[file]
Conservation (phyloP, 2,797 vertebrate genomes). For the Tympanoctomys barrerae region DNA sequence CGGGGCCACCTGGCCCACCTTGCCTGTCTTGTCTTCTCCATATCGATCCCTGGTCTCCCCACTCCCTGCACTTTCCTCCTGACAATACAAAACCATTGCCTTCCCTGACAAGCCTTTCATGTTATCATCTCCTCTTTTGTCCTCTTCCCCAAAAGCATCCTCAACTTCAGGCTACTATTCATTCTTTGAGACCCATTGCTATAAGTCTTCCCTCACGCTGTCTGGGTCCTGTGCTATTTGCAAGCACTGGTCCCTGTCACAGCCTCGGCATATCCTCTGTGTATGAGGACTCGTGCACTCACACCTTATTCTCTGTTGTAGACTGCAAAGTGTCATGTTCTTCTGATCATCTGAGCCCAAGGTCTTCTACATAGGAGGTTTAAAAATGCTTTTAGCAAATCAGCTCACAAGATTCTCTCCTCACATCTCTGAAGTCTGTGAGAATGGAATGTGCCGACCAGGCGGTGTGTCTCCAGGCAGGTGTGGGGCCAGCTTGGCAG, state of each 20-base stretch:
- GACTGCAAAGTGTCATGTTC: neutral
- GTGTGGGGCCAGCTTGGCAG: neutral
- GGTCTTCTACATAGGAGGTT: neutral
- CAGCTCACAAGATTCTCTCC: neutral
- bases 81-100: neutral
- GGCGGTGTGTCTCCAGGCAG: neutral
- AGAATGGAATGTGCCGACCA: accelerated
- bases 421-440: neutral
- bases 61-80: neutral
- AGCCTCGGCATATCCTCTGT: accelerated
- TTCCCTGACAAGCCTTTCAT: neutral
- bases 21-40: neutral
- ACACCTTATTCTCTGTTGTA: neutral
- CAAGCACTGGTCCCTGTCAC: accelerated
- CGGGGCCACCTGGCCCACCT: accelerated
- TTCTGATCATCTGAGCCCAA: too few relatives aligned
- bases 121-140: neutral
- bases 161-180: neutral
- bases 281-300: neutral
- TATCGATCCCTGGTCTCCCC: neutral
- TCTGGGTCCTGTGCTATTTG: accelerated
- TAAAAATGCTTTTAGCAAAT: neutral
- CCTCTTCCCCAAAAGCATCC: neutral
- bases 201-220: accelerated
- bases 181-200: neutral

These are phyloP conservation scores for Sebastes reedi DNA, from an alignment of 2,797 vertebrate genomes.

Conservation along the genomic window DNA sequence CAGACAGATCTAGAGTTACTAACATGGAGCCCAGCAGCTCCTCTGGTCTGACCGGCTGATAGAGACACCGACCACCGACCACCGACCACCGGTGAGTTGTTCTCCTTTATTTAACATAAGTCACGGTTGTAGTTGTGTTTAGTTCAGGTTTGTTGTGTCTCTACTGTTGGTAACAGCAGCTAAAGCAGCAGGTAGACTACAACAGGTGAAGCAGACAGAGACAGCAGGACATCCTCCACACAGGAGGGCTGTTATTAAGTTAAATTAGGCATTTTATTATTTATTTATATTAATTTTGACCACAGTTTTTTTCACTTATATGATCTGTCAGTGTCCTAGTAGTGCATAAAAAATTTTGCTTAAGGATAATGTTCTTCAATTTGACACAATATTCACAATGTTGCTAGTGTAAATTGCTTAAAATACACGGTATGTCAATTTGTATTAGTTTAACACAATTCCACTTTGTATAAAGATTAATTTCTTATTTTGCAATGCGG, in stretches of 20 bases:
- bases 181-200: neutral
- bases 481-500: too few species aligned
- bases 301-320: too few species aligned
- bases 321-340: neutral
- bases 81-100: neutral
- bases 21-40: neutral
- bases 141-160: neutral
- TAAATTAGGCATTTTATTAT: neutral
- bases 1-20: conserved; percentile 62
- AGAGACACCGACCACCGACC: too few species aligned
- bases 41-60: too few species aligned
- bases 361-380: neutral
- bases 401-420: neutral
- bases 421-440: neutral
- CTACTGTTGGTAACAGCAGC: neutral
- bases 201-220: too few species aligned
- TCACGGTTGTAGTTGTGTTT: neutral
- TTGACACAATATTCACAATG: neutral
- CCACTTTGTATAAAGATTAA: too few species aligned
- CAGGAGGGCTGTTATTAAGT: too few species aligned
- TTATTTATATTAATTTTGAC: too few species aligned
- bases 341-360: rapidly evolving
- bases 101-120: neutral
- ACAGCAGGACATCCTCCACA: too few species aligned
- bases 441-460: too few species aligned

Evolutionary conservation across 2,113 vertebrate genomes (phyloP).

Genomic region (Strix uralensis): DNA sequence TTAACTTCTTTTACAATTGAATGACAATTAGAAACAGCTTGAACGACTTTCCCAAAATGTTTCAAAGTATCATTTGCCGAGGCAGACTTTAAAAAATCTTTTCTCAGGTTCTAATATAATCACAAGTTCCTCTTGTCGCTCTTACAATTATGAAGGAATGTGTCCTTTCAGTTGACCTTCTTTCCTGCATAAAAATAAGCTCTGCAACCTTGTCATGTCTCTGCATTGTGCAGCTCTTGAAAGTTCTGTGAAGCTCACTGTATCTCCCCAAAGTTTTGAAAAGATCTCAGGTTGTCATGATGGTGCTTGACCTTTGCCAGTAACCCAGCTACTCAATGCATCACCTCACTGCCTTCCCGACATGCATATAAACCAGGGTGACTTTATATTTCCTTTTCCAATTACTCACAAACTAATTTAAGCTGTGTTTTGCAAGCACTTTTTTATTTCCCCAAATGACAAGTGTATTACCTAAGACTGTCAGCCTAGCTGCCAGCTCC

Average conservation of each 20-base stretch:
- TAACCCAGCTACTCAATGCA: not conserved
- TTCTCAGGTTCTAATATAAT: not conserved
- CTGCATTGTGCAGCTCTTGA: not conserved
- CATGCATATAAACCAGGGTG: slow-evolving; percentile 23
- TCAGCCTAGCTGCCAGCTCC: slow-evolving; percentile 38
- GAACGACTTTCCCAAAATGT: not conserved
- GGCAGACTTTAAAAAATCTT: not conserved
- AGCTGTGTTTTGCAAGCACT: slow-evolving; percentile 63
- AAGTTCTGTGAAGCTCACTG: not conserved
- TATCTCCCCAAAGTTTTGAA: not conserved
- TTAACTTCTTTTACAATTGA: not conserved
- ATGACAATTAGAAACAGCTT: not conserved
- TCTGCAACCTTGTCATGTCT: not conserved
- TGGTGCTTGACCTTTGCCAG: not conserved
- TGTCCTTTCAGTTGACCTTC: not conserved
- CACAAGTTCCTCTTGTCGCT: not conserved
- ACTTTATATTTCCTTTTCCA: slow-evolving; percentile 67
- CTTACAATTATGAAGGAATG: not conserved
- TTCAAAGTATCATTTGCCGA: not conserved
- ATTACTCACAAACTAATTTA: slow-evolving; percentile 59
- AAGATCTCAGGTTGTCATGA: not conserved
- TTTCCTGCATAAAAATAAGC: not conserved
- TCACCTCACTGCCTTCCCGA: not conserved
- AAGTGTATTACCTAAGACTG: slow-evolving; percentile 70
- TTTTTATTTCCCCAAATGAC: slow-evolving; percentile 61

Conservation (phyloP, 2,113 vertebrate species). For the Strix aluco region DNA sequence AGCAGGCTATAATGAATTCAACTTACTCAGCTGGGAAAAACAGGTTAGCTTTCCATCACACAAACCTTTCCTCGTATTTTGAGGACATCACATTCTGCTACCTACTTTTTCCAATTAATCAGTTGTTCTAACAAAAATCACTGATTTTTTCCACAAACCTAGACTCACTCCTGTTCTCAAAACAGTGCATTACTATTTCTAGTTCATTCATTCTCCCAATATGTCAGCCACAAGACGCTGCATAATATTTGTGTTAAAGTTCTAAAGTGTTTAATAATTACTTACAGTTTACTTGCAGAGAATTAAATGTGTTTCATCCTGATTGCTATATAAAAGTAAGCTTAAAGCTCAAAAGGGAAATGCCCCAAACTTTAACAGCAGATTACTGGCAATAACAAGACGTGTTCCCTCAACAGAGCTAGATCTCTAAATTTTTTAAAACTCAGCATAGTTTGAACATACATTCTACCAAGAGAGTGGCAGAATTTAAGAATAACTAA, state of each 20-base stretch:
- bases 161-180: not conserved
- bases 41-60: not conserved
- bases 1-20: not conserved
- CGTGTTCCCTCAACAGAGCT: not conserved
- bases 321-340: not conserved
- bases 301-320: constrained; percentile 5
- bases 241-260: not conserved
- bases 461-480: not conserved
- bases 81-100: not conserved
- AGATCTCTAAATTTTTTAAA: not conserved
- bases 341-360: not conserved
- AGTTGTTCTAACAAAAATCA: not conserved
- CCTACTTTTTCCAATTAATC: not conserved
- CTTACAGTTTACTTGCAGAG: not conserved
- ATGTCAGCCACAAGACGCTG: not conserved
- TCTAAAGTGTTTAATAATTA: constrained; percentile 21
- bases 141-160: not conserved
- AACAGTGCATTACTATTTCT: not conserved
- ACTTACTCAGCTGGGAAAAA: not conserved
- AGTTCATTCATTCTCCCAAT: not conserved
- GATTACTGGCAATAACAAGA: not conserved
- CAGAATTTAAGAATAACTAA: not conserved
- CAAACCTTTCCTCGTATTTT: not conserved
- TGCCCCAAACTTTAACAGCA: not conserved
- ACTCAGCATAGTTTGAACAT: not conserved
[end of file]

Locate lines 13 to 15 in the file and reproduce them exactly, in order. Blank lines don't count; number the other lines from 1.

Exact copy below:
- bases 21-40: neutral
- ACACCTTATTCTCTGTTGTA: neutral
- CAAGCACTGGTCCCTGTCAC: accelerated